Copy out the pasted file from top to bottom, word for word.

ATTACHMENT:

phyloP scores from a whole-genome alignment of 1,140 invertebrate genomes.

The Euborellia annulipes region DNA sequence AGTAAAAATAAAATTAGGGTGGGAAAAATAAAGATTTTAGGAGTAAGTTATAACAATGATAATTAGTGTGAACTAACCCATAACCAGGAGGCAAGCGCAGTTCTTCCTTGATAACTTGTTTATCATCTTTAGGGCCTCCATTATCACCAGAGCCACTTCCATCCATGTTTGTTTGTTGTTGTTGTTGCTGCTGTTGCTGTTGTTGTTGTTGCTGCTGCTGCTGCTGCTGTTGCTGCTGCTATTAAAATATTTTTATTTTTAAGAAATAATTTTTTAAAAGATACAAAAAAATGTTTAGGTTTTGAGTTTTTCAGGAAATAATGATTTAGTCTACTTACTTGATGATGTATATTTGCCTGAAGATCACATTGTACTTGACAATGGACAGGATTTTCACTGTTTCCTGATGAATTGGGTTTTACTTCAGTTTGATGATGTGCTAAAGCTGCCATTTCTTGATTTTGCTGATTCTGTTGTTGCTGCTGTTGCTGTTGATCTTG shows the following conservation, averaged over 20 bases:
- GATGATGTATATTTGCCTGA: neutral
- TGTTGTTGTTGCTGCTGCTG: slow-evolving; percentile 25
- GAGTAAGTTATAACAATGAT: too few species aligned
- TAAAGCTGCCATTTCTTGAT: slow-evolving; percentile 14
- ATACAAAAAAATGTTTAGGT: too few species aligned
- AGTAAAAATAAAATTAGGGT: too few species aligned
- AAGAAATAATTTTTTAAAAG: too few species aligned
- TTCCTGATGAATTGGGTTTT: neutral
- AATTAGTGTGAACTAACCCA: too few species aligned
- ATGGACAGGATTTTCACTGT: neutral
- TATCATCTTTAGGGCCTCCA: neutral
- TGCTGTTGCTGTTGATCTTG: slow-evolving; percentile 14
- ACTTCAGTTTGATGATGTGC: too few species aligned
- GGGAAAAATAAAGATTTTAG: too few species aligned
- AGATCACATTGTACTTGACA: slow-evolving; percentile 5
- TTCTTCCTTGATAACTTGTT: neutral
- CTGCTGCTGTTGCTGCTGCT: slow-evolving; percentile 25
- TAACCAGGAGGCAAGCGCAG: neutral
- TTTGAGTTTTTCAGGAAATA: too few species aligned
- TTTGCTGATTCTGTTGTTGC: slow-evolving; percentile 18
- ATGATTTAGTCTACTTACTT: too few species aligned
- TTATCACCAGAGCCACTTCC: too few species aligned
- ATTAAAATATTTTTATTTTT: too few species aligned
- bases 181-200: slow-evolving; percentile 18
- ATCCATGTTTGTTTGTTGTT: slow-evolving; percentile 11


phyloP scores from a whole-genome alignment of 1,140 invertebrate genomes.

The Euborellia annulipes region DNA sequence AGTAAAAATAAAATTAGGGTGGGAAAAATAAAGATTTTAGGAGTAAGTTATAACAATGATAATTAGTGTGAACTAACCCATAACCAGGAGGCAAGCGCAGTTCTTCCTTGATAACTTGTTTATCATCTTTAGGGCCTCCATTATCACCAGAGCCACTTCCATCCATGTTTGTTTGTTGTTGTTGTTGCTGCTGTTGCTGTTGTTGTTGTTGCTGCTGCTGCTGCTGCTGTTGCTGCTGCTATTAAAATATTTTTATTTTTAAGAAATAATTTTTTAAAAGATACAAAAAAATGTTTAGGTTTTGAGTTTTTCAGGAAATAATGATTTAGTCTACTTACTTGATGATGTATATTTGCCTGAAGATCACATTGTACTTGACAATGGACAGGATTTTCACTGTTTCCTGATGAATTGGGTTTTACTTCAGTTTGATGATGTGCTAAAGCTGCCATTTCTTGATTTTGCTGATTCTGTTGTTGCTGCTGTTGCTGTTGATCTTG shows the following conservation, averaged over 20 bases:
- GATGATGTATATTTGCCTGA: neutral
- TGTTGTTGTTGCTGCTGCTG: slow-evolving; percentile 25
- GAGTAAGTTATAACAATGAT: too few species aligned
- TAAAGCTGCCATTTCTTGAT: slow-evolving; percentile 14
- ATACAAAAAAATGTTTAGGT: too few species aligned
- AGTAAAAATAAAATTAGGGT: too few species aligned
- AAGAAATAATTTTTTAAAAG: too few species aligned
- TTCCTGATGAATTGGGTTTT: neutral
- AATTAGTGTGAACTAACCCA: too few species aligned
- ATGGACAGGATTTTCACTGT: neutral
- TATCATCTTTAGGGCCTCCA: neutral
- TGCTGTTGCTGTTGATCTTG: slow-evolving; percentile 14
- ACTTCAGTTTGATGATGTGC: too few species aligned
- GGGAAAAATAAAGATTTTAG: too few species aligned
- AGATCACATTGTACTTGACA: slow-evolving; percentile 5
- TTCTTCCTTGATAACTTGTT: neutral
- CTGCTGCTGTTGCTGCTGCT: slow-evolving; percentile 25
- TAACCAGGAGGCAAGCGCAG: neutral
- TTTGAGTTTTTCAGGAAATA: too few species aligned
- TTTGCTGATTCTGTTGTTGC: slow-evolving; percentile 18
- ATGATTTAGTCTACTTACTT: too few species aligned
- TTATCACCAGAGCCACTTCC: too few species aligned
- ATTAAAATATTTTTATTTTT: too few species aligned
- bases 181-200: slow-evolving; percentile 18
- ATCCATGTTTGTTTGTTGTT: slow-evolving; percentile 11